This column is about nothing
Ellie Konfrst | Tuesday, February 15, 2022
I have to be honest for a second. I have no idea what to write this column about.
Normally, my discernment process for column topics is pretty easy: I think about whatever I’ve seen or read or heard that made me feel something in the past two weeks (that something is usually anger) and decide whether I have 800-1,000 words to say about it. If I do, I spend some time, usually either in the shower or while I’m falling asleep at night, and think about how to frame my idea in an interesting way. If I decide I don’t have 800-1,000 words in me to express something like “I hate being cold,” I move on and wait until something else comes to me.
Reading that over now, it sounds like kind of a passive process, doesn’t it? I let ideas come to me. I don’t go out searching for them. But for the past year and a half that I’ve been a columnist, it’s worked. When I originally applied to be a columnist, I did so because I felt like I was overflowing with ideas that couldn’t be contained in a tweet or dining hall conversation with a friend worried about her next midterm. It was incredibly humbling to find out that my friends at The Observer thought I had enough thoughts to sustain a biweekly column, and as soon as I started writing, it felt natural. Things would happen, I would have some reaction, and I would try to articulate my thoughts by 5 p.m. on Sundays.
At this point, it’s probably clear that for whatever reason nothing has really happened to elicit a column-worthy reaction from me these past two weeks. So here I am, doing something it seems most writers feel the inescapable urge to do at some point: I am writing about writing.
It’s strange to me that I feel the need to write about writing columns at all, considering I’ve always thought it was some of the easiest writing I do. In contrast to academic writing, I can write entirely in my voice and I can write about whatever I want. In contrast to fiction writing, I don’t have to do difficult character or plot work and I don’t struggle with making my writing sound authentic.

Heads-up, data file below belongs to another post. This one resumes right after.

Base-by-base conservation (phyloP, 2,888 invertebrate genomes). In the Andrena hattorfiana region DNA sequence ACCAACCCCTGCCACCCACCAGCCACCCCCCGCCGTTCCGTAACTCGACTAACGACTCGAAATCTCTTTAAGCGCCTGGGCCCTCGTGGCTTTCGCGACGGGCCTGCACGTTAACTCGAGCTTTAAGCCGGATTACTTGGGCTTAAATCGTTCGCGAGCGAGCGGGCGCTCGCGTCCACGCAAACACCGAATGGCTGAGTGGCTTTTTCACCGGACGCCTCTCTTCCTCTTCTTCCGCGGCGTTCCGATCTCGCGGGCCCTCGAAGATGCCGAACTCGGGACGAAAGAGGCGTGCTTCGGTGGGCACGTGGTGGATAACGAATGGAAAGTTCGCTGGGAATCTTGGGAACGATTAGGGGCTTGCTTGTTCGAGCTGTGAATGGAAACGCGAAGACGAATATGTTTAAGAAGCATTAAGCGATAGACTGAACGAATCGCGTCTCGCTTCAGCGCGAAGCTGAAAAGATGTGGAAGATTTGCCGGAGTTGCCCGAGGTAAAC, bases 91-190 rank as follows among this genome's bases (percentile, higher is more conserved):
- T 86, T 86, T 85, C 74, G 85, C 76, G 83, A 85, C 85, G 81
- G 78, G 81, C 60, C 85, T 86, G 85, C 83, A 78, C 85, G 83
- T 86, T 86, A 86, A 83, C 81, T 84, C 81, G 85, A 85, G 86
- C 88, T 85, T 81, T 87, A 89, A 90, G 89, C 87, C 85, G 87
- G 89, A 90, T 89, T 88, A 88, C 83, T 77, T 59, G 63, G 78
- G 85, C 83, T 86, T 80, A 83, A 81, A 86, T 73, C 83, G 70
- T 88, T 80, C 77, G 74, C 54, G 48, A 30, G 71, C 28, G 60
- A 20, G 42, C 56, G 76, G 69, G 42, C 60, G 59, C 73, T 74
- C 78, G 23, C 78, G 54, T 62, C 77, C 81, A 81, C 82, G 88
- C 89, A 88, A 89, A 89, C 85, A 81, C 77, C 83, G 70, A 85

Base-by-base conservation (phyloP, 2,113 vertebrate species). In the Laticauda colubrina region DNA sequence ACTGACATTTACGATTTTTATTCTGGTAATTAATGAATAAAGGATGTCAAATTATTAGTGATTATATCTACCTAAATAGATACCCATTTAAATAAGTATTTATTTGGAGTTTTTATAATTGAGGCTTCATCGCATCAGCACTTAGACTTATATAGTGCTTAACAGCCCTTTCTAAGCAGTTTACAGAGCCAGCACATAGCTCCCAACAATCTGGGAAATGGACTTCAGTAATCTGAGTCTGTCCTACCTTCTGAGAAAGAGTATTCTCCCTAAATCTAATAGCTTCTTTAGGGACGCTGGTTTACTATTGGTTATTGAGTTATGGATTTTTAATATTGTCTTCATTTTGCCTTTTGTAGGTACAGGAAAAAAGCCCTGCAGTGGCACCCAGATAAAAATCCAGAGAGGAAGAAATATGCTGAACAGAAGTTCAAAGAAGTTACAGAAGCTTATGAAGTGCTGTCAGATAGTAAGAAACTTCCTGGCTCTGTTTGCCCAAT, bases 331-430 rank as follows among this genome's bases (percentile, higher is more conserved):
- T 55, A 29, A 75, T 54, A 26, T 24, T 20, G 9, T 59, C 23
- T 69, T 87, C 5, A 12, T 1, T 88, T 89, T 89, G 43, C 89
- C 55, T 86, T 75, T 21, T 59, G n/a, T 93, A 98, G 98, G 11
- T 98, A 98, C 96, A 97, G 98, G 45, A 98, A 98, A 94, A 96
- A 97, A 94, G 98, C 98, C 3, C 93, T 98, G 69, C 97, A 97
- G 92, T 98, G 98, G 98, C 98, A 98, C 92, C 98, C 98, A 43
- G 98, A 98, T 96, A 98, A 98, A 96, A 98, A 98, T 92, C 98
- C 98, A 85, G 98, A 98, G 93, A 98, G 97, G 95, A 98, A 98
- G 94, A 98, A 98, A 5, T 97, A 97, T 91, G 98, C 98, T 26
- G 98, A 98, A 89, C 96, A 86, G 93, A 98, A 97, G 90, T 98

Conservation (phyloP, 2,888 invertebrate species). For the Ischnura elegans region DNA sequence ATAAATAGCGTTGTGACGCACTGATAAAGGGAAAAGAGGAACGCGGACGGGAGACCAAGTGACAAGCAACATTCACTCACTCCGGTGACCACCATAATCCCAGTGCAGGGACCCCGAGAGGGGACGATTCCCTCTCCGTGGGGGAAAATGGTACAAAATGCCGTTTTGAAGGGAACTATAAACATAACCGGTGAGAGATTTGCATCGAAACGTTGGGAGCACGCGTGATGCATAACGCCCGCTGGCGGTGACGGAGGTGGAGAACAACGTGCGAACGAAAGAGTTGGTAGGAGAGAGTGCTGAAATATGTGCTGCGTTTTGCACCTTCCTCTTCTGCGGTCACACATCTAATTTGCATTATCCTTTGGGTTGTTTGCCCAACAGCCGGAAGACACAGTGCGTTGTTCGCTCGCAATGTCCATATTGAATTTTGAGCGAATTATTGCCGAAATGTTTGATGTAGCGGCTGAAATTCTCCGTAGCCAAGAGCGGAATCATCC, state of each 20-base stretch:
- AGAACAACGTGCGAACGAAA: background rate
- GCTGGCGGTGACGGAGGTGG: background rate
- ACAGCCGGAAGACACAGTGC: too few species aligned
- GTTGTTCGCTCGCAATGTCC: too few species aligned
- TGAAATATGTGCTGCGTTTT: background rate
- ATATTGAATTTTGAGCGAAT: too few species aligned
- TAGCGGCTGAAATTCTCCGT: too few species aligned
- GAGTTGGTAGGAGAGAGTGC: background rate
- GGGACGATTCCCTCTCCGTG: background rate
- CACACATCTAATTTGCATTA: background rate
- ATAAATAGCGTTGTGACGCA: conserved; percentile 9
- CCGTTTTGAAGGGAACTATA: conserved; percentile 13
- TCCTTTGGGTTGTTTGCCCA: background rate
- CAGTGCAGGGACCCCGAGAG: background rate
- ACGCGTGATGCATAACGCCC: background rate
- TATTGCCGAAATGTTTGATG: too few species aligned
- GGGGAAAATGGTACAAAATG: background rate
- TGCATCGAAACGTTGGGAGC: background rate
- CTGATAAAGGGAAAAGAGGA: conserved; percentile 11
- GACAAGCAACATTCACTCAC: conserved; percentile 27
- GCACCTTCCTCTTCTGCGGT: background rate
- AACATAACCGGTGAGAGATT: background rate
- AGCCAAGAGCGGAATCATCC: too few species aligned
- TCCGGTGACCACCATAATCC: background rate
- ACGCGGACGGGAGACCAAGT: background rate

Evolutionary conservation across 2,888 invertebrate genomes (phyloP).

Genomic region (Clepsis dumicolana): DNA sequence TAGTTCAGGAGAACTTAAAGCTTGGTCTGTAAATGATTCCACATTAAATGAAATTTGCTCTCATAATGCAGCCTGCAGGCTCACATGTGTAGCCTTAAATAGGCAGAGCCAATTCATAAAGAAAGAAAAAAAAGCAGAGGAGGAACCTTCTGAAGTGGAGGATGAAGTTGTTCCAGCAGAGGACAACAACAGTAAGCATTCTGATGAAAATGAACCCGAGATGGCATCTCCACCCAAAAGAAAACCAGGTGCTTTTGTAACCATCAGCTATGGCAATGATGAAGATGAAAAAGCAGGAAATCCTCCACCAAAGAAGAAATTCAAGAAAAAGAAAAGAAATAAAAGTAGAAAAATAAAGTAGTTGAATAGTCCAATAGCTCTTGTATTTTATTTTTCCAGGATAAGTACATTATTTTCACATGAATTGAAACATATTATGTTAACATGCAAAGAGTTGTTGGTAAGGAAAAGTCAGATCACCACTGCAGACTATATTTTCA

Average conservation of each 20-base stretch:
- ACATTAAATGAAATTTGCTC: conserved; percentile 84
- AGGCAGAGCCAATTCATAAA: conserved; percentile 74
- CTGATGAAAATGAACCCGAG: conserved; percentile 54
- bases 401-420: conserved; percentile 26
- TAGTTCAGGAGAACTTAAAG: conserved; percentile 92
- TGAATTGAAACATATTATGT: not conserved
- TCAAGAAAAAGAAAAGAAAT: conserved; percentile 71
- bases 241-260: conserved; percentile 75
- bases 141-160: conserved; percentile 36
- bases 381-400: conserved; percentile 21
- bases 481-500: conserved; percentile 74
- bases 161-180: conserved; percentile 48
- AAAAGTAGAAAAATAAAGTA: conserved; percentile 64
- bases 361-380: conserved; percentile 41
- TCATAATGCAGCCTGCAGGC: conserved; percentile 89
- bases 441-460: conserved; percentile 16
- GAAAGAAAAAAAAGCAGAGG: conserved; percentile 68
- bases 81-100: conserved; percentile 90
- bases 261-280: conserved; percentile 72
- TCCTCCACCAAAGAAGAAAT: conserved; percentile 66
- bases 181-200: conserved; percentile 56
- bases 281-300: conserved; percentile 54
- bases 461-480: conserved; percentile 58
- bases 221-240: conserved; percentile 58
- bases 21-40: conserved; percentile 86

In a way, though, the freedom I have in my columns makes it the most daunting writing I’ve ever done. As long as I cite things that need to be cited, keep it within a general word limit, and turn it in on time, The Observer has given me an incredible amount of leeway to write about whatever I want. The words, the ideas, and the arguments on this page are plucked exclusively from my own brain.
These columns are really the most vulnerable I’ve ever been in a public setting, and I think that makes me feel like each one needs to have something to say. Even if you read some of my lighter columns, I have a tendency to try to conclude with something profound to give the reader the sense that they read something that matters. That probably has something to do with the imposter syndrome I feel in everything I do, the very capitalistic idea that time is money so we need to spend ours well and a deep-seated feeling I have that all writing must have something grand and poignant to say. Even my columns that take a longer and more winding path to “the point” have one: A point that I came up with in the shower before I even opened my Google Doc.
But writing is an art, is it not? And art does sometimes, maybe often, has something to say about humanity. But sometimes it doesn’t. I don’t mean that in a the-curtains-are-just-blue, anti-critical-engagement kind of way, but more in an art-is-intensely-personal, not-everything-is-about-socio-political-issues kind of way. Great art can be about one person’s experience in particular or one feeling in particular. It doesn’t need to be about everyone to have value. That’s been a hard lesson for me to learn when it comes to my own writing, though.
I’m not an artist by any means. I liked the art classes I took in high school, but always approached them from an analytical perspective. I wanted to succeed at art, get an A in the class, and make something free of mistakes. Expressing myself through visual art is something I always wanted to feel natural but it never did.
Writing, though, is a different story. Even in my academic writing, I have always found it easy to make my voice shine through. I love the process of untangling the mangled spider web of thoughts in my head and filtering them into something expressive and coherent. It may be obvious, considering I voluntarily write an essay for fun every two weeks, but I really like writing. And if I’m being honest, I think my writing takes a hit when I feel a need to twist it and shape it into something important. It becomes less real, less interesting and less authentic to me as a writer.
I’m at 862 words right now and am actively fighting the urge to write a paragraph explaining why this should matter to you, the person reading this. This column isn’t about what it means to be human or the writer’s experience or even the Viewpoint columnist’s experience. It is about my experience, in particular. Maybe that isn’t profound or interesting in any way. Maybe it is. Either way, I had fun writing it.
Ellie Konfrst is a senior studying political science with a minor in the Hesburgh Program for Public Service. Originally from Des Moines, Iowa, she’s excited people will once again be forced to listen to her extremely good takes. You can find her off campus trying to decide whether or not she’ll go to law school or bragging that Taylor Swift follows her on Tumblr. She can be reached at [email protected] or @elliekonfrst13 on Twitter.
The views expressed in this column are those of the author and not necessarily those of The Observer.